With so many different air “purifiers” available for a vast range of prices, it may be difficult to decipher what is worthwhile and what is, well, worthless. It can be tempting to settle for an inexpensive air purifier, especially when it is promoted with jargon and promises.
When we settle for a cheap air “purifier,” what are we actually settling for?
When we settle for a cheap air “purifier,” what are we actually settling for? Depending on the type of technology implemented, an air purifier can tremendously improve air quality, make little or no difference in the air quality, or make the air quality worse.
It’s important to note that different filtration technologies are required for removing particles versus what is needed to filter gases and chemicals.
Cheap technologies for removing particles
There are several types of air cleaning technologies marketed to the public for removing particles from indoor air, including:
Synthetic air filters
Synthetic air filters use a charged media comprising of synthetic fibers with an electrical charge to increase the “stickiness” of the filter. Synthetic filter efficiency dramatically decreases as the filter becomes overloaded with particles. These fibers lose their charge over time, as particles “stick” to the filter and the filter becomes too “loaded.”
In fact, the efficiency dramatically decreases as the filter becomes “overloaded” with particles, and the stickiness is reduced.(1)
Electronic air purifiers
Electronic air purifiers use electrostatic attraction to trap particles. Ionizers generate ions that attach to airborne pollution particles, giving them a charge. The charge causes the particles to attach to nearby surfaces, such as a collecting plate in the device or to nearby walls or furniture. Even air purifiers that combine ionizers with filters or air cleaning “plates” can release thousands of charged particles into a room.(2)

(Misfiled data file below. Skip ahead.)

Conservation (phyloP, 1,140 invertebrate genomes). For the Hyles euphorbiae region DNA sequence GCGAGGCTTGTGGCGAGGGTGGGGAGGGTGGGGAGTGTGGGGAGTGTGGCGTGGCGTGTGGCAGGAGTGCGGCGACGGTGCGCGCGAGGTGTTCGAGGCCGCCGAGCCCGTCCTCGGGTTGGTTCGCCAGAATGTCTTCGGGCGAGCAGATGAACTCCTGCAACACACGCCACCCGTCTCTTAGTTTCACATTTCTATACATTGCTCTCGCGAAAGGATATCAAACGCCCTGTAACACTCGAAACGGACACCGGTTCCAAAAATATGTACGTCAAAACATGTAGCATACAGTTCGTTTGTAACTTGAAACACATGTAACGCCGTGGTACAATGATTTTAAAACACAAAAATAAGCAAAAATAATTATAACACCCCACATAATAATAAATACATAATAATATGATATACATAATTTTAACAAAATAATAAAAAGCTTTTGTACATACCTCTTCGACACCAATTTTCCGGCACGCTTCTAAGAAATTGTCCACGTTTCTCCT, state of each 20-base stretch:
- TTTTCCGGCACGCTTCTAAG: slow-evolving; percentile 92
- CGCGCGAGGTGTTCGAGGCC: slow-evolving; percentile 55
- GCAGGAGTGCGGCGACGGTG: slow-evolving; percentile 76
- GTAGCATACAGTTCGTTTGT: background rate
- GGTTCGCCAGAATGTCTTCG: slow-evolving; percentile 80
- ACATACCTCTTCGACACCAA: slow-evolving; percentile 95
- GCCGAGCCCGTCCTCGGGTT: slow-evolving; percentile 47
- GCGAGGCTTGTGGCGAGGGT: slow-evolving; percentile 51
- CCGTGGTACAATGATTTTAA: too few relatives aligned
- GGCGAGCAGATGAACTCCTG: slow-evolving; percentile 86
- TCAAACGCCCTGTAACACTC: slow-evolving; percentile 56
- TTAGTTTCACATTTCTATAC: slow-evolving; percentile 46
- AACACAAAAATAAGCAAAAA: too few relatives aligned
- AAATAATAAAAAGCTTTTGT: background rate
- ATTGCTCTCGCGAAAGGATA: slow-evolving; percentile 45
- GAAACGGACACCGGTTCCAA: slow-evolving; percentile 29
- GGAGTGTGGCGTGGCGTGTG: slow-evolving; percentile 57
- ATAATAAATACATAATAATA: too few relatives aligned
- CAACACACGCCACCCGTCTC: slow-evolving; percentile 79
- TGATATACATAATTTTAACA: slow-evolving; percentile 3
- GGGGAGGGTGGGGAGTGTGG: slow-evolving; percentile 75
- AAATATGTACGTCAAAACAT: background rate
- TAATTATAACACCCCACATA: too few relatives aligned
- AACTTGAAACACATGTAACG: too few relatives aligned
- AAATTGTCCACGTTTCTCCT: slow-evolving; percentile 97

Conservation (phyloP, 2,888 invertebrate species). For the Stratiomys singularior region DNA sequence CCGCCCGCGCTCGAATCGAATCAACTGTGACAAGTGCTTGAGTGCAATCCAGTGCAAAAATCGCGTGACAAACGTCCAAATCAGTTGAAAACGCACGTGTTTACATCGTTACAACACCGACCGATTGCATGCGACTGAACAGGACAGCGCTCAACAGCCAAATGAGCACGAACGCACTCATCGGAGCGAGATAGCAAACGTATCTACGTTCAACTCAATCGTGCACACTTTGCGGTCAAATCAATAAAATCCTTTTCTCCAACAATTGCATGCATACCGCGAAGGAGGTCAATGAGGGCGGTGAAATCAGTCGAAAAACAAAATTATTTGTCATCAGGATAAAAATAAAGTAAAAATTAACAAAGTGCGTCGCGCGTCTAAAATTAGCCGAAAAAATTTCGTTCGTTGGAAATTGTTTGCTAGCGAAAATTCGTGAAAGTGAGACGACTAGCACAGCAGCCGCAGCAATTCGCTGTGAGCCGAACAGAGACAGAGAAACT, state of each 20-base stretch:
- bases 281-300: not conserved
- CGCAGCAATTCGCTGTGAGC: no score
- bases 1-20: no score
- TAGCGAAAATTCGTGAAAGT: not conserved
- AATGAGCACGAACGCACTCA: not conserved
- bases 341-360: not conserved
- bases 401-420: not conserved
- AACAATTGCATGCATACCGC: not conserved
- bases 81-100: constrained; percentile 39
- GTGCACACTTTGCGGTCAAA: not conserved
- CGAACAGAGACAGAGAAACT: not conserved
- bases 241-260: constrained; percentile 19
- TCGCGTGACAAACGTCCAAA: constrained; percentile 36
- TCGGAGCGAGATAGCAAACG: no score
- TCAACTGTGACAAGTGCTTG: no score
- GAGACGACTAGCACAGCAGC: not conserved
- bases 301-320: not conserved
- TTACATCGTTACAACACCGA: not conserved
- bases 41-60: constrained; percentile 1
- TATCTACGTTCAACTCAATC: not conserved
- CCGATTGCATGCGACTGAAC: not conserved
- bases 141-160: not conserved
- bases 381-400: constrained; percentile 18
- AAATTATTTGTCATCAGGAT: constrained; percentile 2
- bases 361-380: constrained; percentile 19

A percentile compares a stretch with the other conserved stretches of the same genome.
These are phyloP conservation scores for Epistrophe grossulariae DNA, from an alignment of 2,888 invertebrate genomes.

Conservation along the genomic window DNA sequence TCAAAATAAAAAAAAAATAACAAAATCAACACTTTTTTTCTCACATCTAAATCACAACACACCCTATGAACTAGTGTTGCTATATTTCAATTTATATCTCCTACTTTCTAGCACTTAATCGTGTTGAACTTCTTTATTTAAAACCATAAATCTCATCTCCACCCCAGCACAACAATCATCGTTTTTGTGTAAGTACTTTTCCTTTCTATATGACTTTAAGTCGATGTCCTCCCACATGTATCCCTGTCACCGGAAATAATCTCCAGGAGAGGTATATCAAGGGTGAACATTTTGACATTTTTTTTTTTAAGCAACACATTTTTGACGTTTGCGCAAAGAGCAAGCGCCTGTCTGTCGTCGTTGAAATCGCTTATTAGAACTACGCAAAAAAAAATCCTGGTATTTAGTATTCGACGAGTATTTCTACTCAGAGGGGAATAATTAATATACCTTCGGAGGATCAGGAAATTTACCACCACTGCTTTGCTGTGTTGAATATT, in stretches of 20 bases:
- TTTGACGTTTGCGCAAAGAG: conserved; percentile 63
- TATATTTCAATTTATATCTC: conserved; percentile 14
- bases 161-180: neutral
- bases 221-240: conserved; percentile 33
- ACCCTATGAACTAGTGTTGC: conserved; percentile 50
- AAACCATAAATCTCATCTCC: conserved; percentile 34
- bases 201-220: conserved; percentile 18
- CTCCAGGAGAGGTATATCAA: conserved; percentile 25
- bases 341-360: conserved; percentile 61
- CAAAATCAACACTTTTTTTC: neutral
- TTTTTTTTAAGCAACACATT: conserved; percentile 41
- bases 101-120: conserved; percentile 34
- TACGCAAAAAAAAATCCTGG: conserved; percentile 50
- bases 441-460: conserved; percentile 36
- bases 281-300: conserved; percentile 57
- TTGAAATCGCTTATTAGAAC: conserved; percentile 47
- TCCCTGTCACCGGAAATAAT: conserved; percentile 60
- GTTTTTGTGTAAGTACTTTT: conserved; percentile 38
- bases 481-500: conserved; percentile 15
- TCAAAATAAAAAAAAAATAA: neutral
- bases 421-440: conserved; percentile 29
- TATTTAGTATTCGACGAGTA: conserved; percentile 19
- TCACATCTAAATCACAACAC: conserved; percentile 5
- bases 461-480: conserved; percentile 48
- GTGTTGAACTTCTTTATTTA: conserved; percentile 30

Ion-generating air purifiers can increase the risk of particles being deposited into your lungs.
The U.S. EPA (Environmental Protection Agency) even warns consumers that ion-generating air purifiers can increase the risk of particles being deposited into your lungs!
Ion-generating machines can also produce the known lung irritant ozone as a byproduct.(3)
Similar to electronic air cleaners, ionizers (also called ion generators) use charged ions to clean air. However, where electronic air cleaners include collector plates, ionizers simply send charged ions into the air.
These ions make the air “sticky,” meaning the ions attach to airborne particles so they become charged. This charge causes the particles to combine with larger particles and become too heavy to remain airborne. These particles can stick to nearby surface areas such as walls and furniture – including your lungs.(4)